After years of working quietly on its own, a Waltham-based company has received the powerful backing of one of the world’s largest drug companies to bring a new class of medicine to market.
Arrakis Therapeutics signed a licensing agreement with Roche on Wednesday worth $190 million in upfront payments to the privately held startup. The deal gives the Swiss pharmaceutical giant exclusive rights to develop drugs for difficult-to-treat diseases, such as cancer.
“I’m really excited about this,” Arrakis chief executive Michael Gilman said in an interview. “We had the occasional dark day, but then things changed and we were like ‘Oh my God, we have a tiger by the tail here’ — working with a partner like Roche is a fantastic outcome for us.”
Cancer is among those diseases where it has been difficult to get drugs to bind directly to targeted areas inside cells. But Arrakis is trying to develop small molecule drugs, which could be administered via pills, that bind to RNA, or ribonucleic acid, in an effort to essentially turn off disease-causing genes.
“When we started, most people thought that we were out of our minds, they thought it was impossible,” Gilman said. “Obviously, we did not believe it was impossible, or else we wouldn’t have done it, but we knew it was going to be hard.”
When Arrakis was founded in 2015, potential partnerships — especially those of Roche’s magnitude — were not a realistic business possibility.
“We kept our heads down and didn’t talk to pharma partners, partly because we didn’t know if it would work,” Gilman said.
But about a year ago, Arrakis began seeing positive results from its research, and Gilman said the company found that there were over 100 possible drugs worth pursuing. The 38-person team in Waltham couldn’t possibly develop all of them by itself.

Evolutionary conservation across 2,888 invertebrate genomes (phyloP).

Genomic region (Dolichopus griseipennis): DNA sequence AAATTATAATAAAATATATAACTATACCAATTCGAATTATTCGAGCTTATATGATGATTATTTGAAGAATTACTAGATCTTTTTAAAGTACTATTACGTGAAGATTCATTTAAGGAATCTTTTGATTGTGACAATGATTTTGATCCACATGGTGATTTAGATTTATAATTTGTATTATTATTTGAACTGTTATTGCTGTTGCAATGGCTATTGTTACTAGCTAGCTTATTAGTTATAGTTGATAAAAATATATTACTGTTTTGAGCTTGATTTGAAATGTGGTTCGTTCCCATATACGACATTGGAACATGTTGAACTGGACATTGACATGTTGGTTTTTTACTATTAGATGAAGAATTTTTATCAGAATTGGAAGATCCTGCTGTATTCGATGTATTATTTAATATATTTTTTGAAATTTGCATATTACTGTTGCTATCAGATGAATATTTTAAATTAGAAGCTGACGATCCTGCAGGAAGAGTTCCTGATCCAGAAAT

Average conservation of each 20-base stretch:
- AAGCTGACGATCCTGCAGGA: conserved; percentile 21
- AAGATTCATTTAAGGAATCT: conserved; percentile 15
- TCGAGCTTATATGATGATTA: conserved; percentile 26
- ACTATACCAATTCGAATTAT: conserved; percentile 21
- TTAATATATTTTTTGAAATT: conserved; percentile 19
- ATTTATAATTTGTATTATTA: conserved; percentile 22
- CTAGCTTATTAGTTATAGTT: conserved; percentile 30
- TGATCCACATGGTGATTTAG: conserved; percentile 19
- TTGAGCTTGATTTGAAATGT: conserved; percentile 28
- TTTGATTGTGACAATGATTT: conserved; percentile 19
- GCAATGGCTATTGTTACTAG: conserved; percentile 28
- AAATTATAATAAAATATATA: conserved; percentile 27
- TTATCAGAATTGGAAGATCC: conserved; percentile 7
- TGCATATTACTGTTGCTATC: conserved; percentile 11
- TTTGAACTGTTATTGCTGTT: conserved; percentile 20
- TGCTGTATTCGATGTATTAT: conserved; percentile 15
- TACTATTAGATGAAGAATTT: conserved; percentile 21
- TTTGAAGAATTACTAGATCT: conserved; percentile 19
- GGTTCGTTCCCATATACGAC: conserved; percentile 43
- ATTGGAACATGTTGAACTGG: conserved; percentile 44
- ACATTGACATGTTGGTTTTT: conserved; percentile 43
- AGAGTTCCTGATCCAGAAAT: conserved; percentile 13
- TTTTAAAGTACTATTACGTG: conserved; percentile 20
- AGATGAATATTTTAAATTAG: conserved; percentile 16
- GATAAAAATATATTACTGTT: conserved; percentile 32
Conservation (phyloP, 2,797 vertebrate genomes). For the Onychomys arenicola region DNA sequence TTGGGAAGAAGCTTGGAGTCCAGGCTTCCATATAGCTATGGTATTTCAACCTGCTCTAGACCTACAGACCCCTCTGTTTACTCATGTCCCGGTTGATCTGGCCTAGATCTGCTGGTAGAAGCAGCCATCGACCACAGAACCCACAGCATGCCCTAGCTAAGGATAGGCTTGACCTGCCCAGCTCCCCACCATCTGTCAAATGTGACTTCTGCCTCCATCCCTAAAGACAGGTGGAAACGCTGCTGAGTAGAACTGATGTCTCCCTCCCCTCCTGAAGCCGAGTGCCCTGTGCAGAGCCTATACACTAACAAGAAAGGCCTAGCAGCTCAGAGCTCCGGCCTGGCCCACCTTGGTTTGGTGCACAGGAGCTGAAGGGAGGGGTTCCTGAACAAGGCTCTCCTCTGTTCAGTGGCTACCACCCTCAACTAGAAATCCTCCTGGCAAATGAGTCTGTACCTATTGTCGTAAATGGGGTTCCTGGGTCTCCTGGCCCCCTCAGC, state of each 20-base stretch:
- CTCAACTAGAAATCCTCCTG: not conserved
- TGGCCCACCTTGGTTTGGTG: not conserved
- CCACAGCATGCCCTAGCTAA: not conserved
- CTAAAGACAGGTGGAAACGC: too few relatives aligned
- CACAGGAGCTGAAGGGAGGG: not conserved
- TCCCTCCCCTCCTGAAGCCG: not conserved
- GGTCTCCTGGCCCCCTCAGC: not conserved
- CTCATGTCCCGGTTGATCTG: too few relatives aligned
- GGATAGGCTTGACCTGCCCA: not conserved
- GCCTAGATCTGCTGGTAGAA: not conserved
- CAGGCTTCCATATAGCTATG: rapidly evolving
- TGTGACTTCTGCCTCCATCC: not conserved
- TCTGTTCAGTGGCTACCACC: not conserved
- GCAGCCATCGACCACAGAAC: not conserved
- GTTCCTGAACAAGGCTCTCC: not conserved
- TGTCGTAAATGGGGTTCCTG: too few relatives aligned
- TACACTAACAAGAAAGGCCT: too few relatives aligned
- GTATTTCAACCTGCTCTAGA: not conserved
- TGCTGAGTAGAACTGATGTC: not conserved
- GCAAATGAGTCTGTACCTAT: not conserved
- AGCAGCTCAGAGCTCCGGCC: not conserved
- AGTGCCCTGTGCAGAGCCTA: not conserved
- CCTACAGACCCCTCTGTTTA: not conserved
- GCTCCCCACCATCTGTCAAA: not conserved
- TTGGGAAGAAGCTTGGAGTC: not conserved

“If our commitment here is to see as many medicines as possible get developed off our platform, we needed to find a partner to leverage what we have done,” Gilman said. “I really think there is an opportunity to generate dozens and dozens of medicines off of this platform, and that is why a partnership with a company like Roche is just so important.”
One of the biggest pharmaceutical companies in the world, Roche has a vast portfolio of cancer drugs.
Under the terms of the agreement, Arrakis will continue to lead research and discovery efforts for drugs up until a certain point, at which time Roche will have the opportunity to take further steps in preclinical and clinical development.
In addition to the upfront payment of $190 million in cash, Arrakis could receive preclinical, clinical, commercial, and sales milestone payments and royalties for resulting products.
The company has previously raised more than $113 million in venture capital over two funding rounds. Now, with the Roche partnership, Arrakis is working to double its Massachusetts workforce, although for now those efforts must happen remotely because of COVID-19.
“This week we had our first new employee who was remotely on-boarded,” Gilman said. “We shipped a laptop to her house and had a company Zoom call where we all got to meet her for the first time on video — it’s weird, but everyone is dealing with it and people are trying to have some fun with it.”